The volume of investment into London hotels could reach record levels in the first quarter of 2020, with approximately £1.5b expected to transact in the capital, according to international real estate advisor Savills.
Rob Stapleton, director at the Savills Hotels team, said: “Investor confidence in the UK hotel market remains high and while political uncertainty in 2019 had an impact on overall deal volumes, yields remained low highlighting that, for the right assets, the UK continues to be a key focus for emerging hotel brands and international capital.
“We have already noted a marked increase in investor enquiries since the General Election result and anticipate this to translate into increased investment activity across the UK hotel market in 2020, with several notable transactions expected to transact in the first half of the year.”
Savills has recorded that UK hotel transactions reached £4.64b in 2019, down 42% year-on-year but 11% above the 10-year average. The number of transactions across the country was also down 47% year-on-year and 6% below the average.
Overseas investors were accountable for 59% of market share, with the top three by country being, Hong Kong (c. £1b), Thailand (c.£450m), and Israel (c.£260m). Portfolio transactions accounted for 52% of investment activity in the UK, similar to 2018’s 53%.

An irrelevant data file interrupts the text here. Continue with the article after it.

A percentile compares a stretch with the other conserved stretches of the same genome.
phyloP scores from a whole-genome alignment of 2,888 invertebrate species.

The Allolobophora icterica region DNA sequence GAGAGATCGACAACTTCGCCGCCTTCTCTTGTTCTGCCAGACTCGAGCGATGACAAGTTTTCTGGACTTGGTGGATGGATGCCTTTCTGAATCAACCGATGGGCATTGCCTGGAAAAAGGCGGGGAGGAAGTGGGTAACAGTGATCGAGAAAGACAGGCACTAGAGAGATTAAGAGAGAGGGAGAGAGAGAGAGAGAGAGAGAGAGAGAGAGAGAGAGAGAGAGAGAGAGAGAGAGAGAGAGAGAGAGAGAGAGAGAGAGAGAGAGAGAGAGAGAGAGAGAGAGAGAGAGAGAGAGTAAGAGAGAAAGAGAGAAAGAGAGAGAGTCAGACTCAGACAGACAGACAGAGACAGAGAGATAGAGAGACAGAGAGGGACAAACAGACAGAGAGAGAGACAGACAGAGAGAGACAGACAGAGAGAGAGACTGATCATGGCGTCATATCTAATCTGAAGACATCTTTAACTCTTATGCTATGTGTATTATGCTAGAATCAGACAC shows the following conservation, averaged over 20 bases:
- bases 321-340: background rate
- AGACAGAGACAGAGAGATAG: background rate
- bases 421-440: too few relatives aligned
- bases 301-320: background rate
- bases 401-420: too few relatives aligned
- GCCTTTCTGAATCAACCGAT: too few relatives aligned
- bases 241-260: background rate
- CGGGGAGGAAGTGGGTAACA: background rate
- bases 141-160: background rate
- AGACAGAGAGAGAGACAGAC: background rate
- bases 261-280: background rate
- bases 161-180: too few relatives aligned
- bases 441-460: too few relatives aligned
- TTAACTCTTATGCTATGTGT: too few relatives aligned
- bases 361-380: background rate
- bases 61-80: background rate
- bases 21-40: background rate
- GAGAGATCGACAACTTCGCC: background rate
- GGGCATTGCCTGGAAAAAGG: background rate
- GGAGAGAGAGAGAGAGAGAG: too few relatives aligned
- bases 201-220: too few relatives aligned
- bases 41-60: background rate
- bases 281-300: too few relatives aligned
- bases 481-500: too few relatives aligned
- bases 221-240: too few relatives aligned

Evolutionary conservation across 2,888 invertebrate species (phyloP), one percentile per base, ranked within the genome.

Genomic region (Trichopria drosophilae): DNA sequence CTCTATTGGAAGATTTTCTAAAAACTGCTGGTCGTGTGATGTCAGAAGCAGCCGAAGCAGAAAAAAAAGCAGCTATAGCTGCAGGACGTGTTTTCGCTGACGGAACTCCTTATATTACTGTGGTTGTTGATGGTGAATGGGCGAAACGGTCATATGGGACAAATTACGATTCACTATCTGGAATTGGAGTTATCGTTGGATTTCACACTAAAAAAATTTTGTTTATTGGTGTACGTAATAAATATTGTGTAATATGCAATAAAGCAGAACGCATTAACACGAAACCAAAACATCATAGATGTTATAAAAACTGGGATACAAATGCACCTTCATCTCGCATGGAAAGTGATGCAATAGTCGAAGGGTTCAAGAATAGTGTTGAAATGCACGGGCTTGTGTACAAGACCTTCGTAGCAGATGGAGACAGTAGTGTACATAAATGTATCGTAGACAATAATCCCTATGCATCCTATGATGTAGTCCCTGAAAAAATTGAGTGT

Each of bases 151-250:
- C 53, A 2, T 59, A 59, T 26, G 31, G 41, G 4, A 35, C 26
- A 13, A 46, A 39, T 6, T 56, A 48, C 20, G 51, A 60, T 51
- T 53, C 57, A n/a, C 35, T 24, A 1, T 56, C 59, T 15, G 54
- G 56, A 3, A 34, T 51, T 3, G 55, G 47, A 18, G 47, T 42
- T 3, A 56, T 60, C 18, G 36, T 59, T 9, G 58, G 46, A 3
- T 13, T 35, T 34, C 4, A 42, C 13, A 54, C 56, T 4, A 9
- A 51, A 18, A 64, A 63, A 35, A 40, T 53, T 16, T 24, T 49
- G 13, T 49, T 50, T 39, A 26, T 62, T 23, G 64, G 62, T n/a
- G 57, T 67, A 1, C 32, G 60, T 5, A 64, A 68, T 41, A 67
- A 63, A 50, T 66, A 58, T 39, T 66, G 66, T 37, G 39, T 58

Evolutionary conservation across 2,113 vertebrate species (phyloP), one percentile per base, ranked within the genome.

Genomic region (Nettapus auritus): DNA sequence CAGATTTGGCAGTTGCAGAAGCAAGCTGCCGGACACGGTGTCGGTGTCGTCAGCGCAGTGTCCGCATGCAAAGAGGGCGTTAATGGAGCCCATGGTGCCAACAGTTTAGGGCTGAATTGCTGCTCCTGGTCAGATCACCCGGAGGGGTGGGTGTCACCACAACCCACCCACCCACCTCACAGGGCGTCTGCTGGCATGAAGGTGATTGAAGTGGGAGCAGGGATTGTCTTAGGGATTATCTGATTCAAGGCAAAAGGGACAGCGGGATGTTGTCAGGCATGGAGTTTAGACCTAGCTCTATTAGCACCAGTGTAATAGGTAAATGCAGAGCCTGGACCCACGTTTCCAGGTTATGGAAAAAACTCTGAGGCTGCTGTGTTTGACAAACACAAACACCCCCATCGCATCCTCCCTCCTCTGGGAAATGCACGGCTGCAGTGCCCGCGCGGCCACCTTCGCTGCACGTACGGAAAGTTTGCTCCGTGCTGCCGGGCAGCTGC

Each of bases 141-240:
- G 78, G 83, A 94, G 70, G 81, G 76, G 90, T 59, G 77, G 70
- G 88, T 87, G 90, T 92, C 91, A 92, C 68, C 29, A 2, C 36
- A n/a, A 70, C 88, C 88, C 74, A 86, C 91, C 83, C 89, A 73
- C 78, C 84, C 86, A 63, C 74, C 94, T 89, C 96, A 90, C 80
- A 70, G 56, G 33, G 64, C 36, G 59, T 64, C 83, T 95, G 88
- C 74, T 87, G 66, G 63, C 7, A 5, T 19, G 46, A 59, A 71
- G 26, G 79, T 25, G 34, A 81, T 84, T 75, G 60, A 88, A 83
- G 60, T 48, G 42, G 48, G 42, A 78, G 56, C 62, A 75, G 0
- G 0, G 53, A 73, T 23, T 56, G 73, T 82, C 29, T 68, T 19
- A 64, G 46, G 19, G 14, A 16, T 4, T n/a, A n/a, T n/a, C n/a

Transactions into London totalled £2.31b, accounting for almost 50% of all UK hotel investment activity. Savills recorded the total volume for the rest of the UK was around £2.33b, representing a 16% (South East), 20% (North), 9% (Scotland) and 6% (South West) regional split.
Key single asset deals in 2019 included: Harrington Hall, sold to London Central Portfolio and ACP off a guide price of £130m; the freehold of the Sofitel London Gatwick which changed hands for a reported £150m; and the Crowne Plaza Kensington, sold to a Singapore consortium led by Heeton Holdings for £83m.
Key portfolio deals included: four Grange hotels sold to Queensgate Investments for £1b; ‘Project Mauve’ (17 InterContinental Hotels Group, Marriott and Hilton hotels were sold to DTP Infinities Corporation for a reported £450m); and Topland’s sale of the Hallmark portfolio for £250m.
Tim Stoyle, head of valuations at the Savills Hotels team, added: “Looking forward to this year we expect to see more stock coming to market across all grades of accommodation but primarily driven by demand for the budget and four-star segments.
“Demand for these assets in London and in core locations across the rest of the UK will be underpinned by the operational performance resulting from the growth of the staycation market, as well as the continued growth in international tourist numbers.”